To Continue to Grow, Life Must Be Populated by Imperfect Creatures
The following recordings are from Jan’s final years, when his voice was diminished and he spoke in a low whisper. Some listeners may find these tapes hard to listen to, or difficult to understand. Thus, as another option, transcripts are being made and will be posted.
Otherwise, turn up the volume and enjoy! Those who carefully listened to Jan during this period consider that he spoke plainly and directly to the matter at hand, “pulling out all the stops,” as he understood that these were to be his last messages to his groups, and to posterity.
Summary = See below
Condensed News = See below
News Item Gallery = None
Transcript = None
Key Words =
Notes by TK
Humans have a sense of not being perfect, of not living up to a more balanced standard required by Life. It is a feature of the talking part of consciousness and underlies all written teachings. Only the study of your own consciousness will effect liberation in your own lifetime. (39:22) #3274
Jan’s Daily Fresh Real News (to accompany this talk)
THOSE WHO DON’T KNOW STILL AREN’T HESITANT TO PONTIFICATE ABOUT IT
* * * * * * * * * * * * * * * * * * * * * * * * *
The Tacit Inner Message For The Active Outlier Man
MARCH 16, 2005 © 2005: JAN COX
Much Of What Comes Out In An Investigation Only Makes Sense To Those
Who Are Themselves Trying To Crack-The-Case
Whenever it became clear – even to him – that he didn’t understand what was going on, this one man would then whip out his plans and begin to palaver thereabout in great detail with mucho gusto.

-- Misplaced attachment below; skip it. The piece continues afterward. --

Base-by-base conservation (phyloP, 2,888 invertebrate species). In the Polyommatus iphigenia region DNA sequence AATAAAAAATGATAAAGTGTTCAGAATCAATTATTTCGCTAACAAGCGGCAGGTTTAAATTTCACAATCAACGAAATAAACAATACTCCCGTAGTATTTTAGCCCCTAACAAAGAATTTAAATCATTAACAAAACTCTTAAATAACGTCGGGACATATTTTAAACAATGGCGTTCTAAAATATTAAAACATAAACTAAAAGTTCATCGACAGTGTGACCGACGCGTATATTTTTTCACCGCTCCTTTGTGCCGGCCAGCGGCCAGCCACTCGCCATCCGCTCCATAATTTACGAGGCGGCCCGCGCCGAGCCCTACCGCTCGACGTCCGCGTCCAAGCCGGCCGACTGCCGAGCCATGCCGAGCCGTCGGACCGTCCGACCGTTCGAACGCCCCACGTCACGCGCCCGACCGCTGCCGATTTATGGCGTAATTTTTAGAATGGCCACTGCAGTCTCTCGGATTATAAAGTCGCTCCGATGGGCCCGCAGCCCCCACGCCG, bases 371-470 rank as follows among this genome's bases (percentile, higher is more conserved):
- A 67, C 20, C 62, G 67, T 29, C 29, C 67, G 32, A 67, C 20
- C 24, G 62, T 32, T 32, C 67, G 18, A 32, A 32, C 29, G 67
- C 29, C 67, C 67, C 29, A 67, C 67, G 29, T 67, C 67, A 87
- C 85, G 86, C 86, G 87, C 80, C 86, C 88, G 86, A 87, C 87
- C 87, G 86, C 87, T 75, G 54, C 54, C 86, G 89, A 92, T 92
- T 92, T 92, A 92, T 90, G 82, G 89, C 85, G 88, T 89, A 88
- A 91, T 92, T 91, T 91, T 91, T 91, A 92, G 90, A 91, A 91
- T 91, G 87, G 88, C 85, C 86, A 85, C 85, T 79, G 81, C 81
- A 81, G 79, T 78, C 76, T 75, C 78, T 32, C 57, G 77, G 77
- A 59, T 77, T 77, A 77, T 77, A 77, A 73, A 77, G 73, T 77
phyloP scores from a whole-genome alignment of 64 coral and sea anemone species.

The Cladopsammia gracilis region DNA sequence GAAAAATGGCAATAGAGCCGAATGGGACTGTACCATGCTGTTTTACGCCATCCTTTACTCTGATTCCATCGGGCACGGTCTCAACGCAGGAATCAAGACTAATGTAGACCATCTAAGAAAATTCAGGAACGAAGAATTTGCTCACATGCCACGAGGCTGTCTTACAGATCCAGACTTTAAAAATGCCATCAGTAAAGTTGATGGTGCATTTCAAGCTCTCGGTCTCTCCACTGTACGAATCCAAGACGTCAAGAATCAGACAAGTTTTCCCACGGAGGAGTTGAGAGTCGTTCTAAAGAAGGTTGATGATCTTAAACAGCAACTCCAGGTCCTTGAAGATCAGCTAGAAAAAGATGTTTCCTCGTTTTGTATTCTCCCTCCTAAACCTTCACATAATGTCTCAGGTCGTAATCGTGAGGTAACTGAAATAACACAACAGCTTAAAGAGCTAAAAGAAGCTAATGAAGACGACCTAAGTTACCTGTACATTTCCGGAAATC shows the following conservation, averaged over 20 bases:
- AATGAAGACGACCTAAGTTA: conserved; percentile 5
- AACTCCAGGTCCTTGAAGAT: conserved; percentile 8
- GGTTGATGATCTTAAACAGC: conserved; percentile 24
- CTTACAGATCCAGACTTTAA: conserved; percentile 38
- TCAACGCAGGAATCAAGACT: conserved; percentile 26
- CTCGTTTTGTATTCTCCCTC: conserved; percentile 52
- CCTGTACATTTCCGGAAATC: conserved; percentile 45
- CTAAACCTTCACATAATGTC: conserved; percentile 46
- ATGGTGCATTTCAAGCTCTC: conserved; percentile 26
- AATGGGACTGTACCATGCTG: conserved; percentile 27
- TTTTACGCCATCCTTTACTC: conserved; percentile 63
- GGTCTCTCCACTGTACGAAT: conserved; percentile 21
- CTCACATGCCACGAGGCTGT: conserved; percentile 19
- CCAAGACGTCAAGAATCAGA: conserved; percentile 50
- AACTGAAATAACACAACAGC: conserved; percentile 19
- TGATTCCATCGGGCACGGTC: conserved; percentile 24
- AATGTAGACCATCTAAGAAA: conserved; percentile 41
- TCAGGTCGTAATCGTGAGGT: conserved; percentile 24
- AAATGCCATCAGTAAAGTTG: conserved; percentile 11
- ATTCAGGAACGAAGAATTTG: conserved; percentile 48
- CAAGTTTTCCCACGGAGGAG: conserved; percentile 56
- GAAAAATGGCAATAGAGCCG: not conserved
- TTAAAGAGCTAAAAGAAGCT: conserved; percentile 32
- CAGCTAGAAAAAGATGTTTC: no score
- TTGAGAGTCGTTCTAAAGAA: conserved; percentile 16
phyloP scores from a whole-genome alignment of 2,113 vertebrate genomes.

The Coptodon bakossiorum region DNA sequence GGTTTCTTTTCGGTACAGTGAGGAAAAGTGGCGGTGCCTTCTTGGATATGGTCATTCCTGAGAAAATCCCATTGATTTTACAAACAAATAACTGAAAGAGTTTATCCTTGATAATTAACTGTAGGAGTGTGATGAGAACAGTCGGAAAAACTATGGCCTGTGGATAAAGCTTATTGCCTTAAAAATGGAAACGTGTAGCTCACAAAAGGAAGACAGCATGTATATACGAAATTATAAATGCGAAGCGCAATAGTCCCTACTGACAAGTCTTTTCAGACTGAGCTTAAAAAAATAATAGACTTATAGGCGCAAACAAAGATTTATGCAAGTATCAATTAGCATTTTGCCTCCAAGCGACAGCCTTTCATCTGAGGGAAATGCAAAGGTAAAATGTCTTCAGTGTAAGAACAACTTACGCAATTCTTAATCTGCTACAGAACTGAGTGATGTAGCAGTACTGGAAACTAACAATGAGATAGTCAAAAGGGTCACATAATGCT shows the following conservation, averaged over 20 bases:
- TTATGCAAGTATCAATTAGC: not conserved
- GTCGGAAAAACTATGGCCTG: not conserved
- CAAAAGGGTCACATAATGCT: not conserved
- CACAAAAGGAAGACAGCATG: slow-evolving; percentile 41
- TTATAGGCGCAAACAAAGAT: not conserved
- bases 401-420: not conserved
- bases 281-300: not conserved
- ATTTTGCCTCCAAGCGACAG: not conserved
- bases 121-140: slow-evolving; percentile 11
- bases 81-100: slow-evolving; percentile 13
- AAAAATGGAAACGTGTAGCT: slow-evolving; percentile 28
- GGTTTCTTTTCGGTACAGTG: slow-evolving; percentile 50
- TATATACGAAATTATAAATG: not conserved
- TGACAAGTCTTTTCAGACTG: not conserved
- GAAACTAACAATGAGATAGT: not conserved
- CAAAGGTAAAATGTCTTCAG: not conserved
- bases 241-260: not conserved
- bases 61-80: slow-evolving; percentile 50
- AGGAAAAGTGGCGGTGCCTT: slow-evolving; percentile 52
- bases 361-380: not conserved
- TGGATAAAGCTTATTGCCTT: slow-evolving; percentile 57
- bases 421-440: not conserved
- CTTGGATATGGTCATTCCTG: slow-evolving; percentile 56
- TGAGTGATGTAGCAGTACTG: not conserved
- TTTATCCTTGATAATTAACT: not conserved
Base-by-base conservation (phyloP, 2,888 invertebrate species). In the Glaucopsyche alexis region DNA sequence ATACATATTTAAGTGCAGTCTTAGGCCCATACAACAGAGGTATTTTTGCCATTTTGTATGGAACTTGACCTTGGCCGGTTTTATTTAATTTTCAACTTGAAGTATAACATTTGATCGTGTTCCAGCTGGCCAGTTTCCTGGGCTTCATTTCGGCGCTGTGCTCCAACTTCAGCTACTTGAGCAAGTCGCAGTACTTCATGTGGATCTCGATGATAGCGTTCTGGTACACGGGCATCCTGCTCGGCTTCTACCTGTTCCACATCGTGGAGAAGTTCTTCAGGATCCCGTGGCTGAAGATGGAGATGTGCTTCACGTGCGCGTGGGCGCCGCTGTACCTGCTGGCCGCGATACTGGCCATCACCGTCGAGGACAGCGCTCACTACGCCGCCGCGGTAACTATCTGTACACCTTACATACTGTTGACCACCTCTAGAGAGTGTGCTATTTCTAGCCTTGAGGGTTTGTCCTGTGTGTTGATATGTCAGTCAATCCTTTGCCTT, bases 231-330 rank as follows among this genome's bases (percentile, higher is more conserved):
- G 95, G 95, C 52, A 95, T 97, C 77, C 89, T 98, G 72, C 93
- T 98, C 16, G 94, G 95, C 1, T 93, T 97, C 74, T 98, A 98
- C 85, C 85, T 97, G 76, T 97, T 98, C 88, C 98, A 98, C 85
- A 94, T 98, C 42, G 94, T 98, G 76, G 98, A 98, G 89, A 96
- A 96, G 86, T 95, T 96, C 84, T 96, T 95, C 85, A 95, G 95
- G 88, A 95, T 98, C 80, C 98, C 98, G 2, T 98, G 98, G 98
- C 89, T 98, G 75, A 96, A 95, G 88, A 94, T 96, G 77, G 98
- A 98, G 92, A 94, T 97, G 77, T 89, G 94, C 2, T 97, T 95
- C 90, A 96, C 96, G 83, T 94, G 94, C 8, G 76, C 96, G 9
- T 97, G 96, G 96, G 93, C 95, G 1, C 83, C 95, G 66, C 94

(“This train may not be going where I said it was, but damn! –
ain’t we makin’ good time!”
What’s sillier than what’s waiting for you at the end of the line!?)
As they watched one of the boy’s friends walk frustrated away from them,
a father said to a son: “Some people can be pushed too far, too quickly.”
“But not real people,” thought the son.
Said one god to another:
“Seems to me you made a mistake: instead of winding up your creatures –
you whined them up.”
Wherever there is movement – there is complaining,
ergo the constant grinding of civilization.
How Things Are In The City.
When will be honored, the tolerance of the timid?
One man thus described a certain cycle’s attempt to complete itself:
“Just before the bottom fell out – the top fell in.”
Mechanisms constructed by words automatically defend themselves.
One attraction of man’s second-reality is that it is filled with matters that are more agreeable to be believed than they are to be proved.
Even the most staid of adults secretly wish they could go down the snow hill
on their tummy, headfirst — squealing all the way.
Local conditions in one place said to the creatures in its charge:
“I just love it when you talk dirty to me,” and one of them mused:
“Well – that’s not why we were doing it.”
One way to get yourself off-the-hook is to decide that the hook you’re on
doesn’t know anything after all.
The son can always flee the father – except in the certain-man’s head.
At odd times in his life, one chap would suddenly get the urge to
water his plastic plants.
The ole man proclaimed: “Our family tradition has long held that a fable that makes instant sense is like dead oatmeal,” and the kid said: “Who cares!”
and the elder replied: “Exactly!”
As the real rebel soon realizes: “If you don’t keep up the pressure –
nothing is possible.”
You could never get-the-best of this one chap –